We have all been in the position of trying to find the name of a command in a language, particularly if you are not totally sure of the full command name. I've been working with R a lot recently and in particular Oracle R Enterprise. I was always trying to remember what the full command name was. Then I found the apropos function. The apropos function allows you to search R for commands based on a part or partial name. You can use regular expression syntax to define what part of the function name you are looking for.
One of the perks of teaching classes is that I get to research questions asked. In the last Exadata Administration Class I taught someone asked: can you have your disk groups in Exadata on normal redundancy yet have certain databases use high redundancy? This would be a good interview question …
The answer is yes, which I remembered from researching material on the 11g RAC book but I wanted to prove that it is the case.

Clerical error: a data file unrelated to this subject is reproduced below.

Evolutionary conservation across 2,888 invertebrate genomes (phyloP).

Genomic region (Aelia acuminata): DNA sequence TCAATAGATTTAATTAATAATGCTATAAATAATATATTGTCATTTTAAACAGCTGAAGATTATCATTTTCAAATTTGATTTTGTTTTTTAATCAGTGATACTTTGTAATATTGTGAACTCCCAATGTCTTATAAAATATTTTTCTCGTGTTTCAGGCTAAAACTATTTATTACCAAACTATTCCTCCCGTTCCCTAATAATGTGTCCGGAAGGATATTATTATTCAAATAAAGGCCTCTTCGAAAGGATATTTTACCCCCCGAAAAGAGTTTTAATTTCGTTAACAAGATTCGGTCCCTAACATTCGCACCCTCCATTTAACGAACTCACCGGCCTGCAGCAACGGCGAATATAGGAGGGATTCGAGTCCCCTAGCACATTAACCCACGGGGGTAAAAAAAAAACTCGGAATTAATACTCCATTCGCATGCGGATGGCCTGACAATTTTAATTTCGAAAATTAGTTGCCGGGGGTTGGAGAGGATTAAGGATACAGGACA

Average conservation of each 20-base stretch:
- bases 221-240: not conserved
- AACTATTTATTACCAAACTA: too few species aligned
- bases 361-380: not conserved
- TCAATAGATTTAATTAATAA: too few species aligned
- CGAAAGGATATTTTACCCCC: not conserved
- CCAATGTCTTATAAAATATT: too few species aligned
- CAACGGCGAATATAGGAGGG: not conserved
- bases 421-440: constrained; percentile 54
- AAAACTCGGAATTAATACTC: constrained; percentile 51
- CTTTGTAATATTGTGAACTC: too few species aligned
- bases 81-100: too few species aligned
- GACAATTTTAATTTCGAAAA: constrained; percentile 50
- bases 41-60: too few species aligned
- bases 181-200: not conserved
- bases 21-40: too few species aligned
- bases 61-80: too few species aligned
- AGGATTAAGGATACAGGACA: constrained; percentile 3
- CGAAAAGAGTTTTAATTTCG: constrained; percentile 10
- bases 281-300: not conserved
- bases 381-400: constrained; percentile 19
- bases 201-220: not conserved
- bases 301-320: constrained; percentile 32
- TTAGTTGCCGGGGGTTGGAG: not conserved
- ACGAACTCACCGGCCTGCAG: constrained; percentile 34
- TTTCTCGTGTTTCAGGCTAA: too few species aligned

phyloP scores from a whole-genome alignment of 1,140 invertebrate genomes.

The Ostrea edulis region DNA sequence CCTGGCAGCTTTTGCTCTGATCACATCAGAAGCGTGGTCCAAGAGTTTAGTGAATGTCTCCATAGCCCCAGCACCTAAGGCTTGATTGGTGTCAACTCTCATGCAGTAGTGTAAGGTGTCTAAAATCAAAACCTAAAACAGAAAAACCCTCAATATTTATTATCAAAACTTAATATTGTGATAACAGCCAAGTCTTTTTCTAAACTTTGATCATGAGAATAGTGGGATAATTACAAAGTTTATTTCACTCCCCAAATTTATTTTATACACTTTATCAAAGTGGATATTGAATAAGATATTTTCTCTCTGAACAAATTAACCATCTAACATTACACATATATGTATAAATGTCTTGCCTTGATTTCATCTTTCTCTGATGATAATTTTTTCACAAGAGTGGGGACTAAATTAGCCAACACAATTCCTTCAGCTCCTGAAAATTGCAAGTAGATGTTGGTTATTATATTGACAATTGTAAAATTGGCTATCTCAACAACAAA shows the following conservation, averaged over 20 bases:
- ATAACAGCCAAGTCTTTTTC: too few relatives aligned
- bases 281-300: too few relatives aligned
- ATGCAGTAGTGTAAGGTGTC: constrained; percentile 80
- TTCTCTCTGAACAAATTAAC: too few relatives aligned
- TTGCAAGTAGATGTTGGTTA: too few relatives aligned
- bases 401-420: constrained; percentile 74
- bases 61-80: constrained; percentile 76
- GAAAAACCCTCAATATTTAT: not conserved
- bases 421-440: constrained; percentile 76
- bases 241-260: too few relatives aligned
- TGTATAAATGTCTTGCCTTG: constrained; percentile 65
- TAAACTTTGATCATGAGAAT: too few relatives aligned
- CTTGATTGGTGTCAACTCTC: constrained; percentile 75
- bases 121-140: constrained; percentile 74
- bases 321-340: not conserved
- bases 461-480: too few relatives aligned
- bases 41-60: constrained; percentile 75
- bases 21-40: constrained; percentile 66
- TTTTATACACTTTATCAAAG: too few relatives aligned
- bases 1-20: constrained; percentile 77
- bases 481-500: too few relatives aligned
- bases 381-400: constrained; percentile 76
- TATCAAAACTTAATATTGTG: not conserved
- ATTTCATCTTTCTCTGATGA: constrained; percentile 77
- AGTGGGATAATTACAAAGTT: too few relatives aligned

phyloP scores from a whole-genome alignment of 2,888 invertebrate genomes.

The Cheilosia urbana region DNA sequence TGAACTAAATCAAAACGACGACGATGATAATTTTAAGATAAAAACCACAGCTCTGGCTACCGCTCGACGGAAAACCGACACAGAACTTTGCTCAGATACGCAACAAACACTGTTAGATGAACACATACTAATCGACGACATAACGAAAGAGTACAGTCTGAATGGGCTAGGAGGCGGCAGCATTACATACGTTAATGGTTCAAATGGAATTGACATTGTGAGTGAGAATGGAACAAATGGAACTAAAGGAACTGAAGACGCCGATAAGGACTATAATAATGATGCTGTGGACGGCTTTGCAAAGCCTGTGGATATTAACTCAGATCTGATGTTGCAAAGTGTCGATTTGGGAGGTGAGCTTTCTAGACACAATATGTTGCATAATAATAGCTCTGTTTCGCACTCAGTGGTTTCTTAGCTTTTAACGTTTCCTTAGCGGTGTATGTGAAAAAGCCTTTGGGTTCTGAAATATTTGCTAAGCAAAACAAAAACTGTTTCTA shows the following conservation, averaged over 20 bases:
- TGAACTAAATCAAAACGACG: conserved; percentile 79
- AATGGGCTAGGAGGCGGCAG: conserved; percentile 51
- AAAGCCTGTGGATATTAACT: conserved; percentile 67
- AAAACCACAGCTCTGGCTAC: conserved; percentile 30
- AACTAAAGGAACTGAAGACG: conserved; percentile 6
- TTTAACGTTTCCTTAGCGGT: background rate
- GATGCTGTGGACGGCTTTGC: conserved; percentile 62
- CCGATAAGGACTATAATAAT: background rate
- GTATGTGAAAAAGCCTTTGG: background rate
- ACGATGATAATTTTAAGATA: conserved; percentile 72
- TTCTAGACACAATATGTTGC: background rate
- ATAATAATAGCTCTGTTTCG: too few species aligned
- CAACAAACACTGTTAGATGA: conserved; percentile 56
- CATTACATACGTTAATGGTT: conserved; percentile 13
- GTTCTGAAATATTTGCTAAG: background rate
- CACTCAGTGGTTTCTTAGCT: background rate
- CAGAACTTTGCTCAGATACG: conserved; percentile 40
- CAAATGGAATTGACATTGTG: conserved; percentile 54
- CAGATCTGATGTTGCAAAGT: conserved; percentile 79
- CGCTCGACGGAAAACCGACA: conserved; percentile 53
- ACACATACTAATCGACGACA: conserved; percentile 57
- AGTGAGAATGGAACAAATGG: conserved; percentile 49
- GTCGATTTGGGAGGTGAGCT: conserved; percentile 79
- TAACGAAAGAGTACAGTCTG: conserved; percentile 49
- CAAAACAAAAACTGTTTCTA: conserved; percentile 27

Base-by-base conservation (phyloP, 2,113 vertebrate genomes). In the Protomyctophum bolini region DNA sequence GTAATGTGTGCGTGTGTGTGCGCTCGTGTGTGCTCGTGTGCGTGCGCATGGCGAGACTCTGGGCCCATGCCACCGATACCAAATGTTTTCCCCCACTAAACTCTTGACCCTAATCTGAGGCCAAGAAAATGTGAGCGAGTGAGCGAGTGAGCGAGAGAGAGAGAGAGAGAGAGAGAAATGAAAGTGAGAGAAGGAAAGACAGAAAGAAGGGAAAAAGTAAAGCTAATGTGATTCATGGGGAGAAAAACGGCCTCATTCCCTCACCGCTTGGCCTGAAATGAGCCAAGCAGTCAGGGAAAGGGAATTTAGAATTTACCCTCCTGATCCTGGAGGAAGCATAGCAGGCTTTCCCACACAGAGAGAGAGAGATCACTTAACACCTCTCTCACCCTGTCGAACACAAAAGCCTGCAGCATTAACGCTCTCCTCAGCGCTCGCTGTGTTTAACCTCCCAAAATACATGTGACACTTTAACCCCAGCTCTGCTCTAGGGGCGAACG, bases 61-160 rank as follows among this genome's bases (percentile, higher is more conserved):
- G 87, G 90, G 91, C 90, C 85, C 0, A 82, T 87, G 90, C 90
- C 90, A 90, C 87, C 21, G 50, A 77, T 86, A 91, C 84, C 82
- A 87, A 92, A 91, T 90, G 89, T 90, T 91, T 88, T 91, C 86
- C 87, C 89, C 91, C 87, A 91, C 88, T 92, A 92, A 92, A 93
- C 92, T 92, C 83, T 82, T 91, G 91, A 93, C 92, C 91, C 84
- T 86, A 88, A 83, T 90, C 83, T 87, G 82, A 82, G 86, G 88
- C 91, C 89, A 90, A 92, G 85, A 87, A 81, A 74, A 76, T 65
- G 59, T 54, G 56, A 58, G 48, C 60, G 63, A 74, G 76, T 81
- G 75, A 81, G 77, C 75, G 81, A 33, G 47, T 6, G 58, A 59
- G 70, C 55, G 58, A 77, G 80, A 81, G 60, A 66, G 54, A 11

We started the Documentum upgrade in the wintertime and our jobs ran successfully by following the defined schedule. Once we moved to the summertime we hit an issue: A job that was scheduled for instance at 4:00 AM was executed at 4:00 AM, but also started every 2 minutes until 5:00 AM. We had this issue on all our 6.7SP2P009 repositories - on upgraded as well as on new repositories.
Before opening an SR in powerlink, I first checked the date and time with the following query.
On the content server using idql:
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I tested this on Oracle 18.104.22.168. You need to be careful when looking at the LAST_ANALYZED column in USER_TABLES.
With OMF datafiles, you don't manage the datafile name. Then how do you set the destination when you want to move them to another mount point? Let's see how it is easy (and online) in 12c. And how to do it with minimal downtime in 11g.
I create a tablespace with two datafiles. It's OMF and goes into /u01
Not every commit results in a redo write. This is because there are multiple optimizations (some controlled by the user e.g. with COMMIT_LOGGING parameter, some automatic) that aim at reducing the number of redo writes caused by commits by grouping redo records together. Such group or “piggyback” commits are important for understanding log file sync waits and various statistics around it.
SQL>REM Demo Index growth larger than table !
SQL>drop table hkc_process_list purge;